Thomas Brown Gautier, Jr., a native of Charleston, was born January 20, 1921.  He entered The Citadel in the 1938-1939 academic year as a Cadet Recruit. He was Cadet First Sergeant of Cadet Company “G”, a member of the Bond Volunteers, and a member of Junior Sword Drill his junior year. A Cadet Captain his senior year, he commanded Cadet Company “G” and was a member of the Summerall Guards. “Tommy” graduated from The Citadel in 1942 with a Bachelor degree in Civil Engineering.

Thomas B Gautier Jr 1942

Cadet Captain Thomas B. Gautier, Class of 1942 [1]

After The Citadel, he was commissioned an officer in the U.S. Army Corps of Engineers and assigned to the 111th Engineering Combat Battalion, 36th Infantry Division. 1LT Gautier was with the 111th in March 1943 at Camp Edwards, Massachusetts.[2] The Division set sail for North Africa in April, 1943, participated in the assault landing at Salerno, December 9, 1943, fought north through Italy until July 1944, and was part of Operation Dragoon, the assault landing in Southern France in August 1944. During the landing on the French Riviera, Capt. Gautier’s bravery at Green Beach was recorded…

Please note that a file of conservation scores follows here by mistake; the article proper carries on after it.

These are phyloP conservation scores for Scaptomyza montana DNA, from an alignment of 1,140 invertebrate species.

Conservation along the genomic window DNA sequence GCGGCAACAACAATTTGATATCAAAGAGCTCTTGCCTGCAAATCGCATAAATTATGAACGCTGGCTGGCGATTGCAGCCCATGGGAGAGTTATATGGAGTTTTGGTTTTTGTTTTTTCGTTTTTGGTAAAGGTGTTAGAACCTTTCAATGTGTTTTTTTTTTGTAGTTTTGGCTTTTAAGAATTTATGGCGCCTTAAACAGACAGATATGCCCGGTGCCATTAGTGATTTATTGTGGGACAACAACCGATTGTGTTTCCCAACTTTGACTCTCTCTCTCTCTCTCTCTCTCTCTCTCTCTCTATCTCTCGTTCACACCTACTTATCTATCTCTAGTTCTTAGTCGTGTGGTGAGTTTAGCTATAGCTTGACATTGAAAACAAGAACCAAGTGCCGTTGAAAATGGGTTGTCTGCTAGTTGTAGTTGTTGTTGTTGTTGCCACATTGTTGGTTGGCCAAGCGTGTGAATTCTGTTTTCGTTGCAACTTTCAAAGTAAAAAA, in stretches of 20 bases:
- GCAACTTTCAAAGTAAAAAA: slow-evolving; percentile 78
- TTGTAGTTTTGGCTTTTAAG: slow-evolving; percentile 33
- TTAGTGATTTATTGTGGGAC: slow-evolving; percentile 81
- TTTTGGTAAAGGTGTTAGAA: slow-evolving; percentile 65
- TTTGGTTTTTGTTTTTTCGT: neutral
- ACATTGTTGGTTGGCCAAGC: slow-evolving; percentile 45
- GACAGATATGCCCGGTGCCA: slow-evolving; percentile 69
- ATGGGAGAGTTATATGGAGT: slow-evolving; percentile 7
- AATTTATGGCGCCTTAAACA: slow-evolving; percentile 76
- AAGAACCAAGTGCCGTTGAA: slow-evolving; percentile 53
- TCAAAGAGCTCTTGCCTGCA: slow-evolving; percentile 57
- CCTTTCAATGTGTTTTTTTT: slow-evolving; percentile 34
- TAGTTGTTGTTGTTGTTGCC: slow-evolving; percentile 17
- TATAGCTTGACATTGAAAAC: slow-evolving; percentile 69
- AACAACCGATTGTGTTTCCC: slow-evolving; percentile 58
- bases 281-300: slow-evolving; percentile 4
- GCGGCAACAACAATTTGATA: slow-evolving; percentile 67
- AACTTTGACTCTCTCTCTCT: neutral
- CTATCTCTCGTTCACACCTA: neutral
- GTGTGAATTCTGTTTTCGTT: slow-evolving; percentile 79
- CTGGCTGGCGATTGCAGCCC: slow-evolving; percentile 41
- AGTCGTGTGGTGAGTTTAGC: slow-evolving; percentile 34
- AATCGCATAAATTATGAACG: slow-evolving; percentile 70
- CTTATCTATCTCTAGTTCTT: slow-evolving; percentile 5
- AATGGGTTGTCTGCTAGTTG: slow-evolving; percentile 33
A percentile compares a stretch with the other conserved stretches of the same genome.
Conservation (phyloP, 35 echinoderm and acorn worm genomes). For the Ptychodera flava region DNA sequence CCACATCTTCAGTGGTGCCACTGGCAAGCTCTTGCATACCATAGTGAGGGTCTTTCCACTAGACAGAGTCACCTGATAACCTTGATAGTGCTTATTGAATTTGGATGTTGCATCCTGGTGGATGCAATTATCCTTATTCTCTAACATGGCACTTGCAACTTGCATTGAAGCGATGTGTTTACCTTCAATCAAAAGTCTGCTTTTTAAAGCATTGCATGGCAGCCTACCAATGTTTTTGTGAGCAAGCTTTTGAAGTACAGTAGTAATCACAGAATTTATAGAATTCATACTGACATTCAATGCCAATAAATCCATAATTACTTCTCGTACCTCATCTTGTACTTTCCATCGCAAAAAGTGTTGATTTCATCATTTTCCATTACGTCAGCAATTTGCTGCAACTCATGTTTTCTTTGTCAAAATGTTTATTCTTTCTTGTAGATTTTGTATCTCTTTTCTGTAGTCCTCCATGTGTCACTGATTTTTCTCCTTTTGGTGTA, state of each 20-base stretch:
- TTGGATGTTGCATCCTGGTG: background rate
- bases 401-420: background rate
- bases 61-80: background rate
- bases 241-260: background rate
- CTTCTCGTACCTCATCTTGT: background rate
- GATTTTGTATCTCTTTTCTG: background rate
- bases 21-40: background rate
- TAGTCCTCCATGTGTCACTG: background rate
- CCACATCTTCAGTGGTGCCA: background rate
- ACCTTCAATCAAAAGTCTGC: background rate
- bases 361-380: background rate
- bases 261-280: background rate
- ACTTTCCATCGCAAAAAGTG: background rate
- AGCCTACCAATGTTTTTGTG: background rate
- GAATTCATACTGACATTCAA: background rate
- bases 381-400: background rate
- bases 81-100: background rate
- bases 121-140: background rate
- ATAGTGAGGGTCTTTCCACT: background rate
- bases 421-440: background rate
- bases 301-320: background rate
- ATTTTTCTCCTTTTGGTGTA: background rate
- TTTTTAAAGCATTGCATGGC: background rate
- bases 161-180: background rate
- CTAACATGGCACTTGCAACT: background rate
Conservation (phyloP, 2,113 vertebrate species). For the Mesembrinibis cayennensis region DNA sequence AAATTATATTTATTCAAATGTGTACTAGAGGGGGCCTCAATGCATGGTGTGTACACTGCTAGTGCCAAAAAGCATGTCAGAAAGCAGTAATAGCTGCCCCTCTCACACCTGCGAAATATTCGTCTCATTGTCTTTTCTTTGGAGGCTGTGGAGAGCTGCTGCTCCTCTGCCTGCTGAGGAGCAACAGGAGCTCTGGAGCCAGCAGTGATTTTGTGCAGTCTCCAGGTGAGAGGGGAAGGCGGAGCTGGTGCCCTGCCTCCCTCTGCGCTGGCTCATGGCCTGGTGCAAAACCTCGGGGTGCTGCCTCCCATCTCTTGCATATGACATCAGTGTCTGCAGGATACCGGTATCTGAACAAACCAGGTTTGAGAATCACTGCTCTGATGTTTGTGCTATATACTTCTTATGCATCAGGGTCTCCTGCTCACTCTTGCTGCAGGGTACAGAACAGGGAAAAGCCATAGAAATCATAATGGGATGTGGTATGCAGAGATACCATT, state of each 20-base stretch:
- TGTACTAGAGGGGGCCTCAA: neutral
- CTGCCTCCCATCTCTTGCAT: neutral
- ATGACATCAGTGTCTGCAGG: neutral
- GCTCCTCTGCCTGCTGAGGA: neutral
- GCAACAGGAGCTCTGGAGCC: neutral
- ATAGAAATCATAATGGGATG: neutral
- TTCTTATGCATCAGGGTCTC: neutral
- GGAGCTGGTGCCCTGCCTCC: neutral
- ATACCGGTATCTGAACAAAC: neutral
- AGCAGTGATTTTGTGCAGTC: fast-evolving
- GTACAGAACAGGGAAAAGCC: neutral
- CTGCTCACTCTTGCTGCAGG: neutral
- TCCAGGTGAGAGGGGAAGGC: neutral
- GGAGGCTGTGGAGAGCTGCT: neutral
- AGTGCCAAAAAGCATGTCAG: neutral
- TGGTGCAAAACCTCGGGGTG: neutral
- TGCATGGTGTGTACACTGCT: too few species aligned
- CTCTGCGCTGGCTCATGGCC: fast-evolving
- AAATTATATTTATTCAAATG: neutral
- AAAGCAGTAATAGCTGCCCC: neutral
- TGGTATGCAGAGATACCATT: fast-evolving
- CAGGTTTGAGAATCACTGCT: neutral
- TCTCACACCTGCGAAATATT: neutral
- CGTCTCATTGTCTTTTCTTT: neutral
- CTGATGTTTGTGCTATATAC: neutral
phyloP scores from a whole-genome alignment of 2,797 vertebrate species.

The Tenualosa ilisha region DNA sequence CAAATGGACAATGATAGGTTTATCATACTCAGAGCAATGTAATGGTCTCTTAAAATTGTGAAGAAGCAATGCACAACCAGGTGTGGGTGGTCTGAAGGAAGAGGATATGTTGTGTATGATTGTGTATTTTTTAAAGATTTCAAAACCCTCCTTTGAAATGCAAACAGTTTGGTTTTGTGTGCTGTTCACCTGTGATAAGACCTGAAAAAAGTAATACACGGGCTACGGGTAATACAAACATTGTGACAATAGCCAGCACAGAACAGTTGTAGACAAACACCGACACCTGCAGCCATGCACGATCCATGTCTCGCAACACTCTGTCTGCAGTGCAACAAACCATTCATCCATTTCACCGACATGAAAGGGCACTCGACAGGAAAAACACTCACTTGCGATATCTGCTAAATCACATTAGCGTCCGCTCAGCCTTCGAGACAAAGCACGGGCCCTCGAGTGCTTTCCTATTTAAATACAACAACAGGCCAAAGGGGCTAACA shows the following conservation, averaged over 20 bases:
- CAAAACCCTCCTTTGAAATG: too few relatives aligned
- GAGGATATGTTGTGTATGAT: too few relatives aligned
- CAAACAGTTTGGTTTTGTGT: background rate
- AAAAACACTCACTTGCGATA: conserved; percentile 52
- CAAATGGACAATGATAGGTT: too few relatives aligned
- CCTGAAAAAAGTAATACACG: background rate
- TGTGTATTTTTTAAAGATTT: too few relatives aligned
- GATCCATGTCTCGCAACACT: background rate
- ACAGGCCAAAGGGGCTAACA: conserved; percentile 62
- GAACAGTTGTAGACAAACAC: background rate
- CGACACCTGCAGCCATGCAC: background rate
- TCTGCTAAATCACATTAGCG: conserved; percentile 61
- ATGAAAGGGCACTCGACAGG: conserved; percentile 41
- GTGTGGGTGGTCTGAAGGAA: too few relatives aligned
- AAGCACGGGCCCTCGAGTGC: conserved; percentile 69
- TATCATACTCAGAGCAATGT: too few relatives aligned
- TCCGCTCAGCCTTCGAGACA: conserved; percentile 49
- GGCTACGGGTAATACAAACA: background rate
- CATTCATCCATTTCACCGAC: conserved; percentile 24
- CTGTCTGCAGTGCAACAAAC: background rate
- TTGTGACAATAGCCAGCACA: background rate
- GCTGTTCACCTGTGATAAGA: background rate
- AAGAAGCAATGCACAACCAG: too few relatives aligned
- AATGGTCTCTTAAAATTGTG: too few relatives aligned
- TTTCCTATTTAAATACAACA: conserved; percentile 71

“Meanwhile, on Green Beach, heavy artillery, ammunition, special units were unloaded as rapidly as the ships could be brought into the limited landing space. At dusk, the Germans staged their only successful air raid on the fleet standing offshore. A glider bomb from a low flying plane caught an ammunition loaded LST. The ship blazed up rapidly. Shouting to his engineers to stay away, Capt. Thomas B. Gautier, Charlestown, S.C., raced into the water to give aid, braving exploding ammunition and fire and flying hot steel. His men followed and from sundown to midnight they worked, swimming, using makeshift rafts to get to the ship and back with over one hundred injured men.” [3]

His classmate, 1LT Franklyn M. Ketchum, ’42, also serving with the 36th Infantry Division, was killed in action the day after that landing. Lieutenant Ketchum rests in peace at Rhone American Cemetery, Draguignan, France.

Cpt Thomas Brown Gautier

Cpt. Thomas B. Gautier, Jr., Class of 1942
January 20, 1921 – December 9, 1944 [4]

The 111th Engineer Combat Battalion along with the 36th Infantry Division and U.S. Seventh Army continued its way north through France. At the beginning of December, they were fighting their way out of the Vosges into the Alsace in the vicinity of Selestat and Sigolsheim. On December 9, 1944. Capt. Gautier, assigned to the Headquarters and Service Company, died in France of wounds he received in combat.[5]

Following the war, Captain Gautier’s body was repatriated and interred at his final resting place of Arlington National Cemetery, section 34, grave 4935 on July 22, 1949.[6]

He was posthumously awarded the Silver Star. [7]


[1] Photo source: 1942 Sphinx, South Carolina Corps of Cadets, The Citadel, Charleston, South Carolina, p. 115.
[4] Photo courtesy of The Citadel Archives and Museum, Charleston, South Carolina
[5] NARA, U.S. National Cemetery Interment Control Form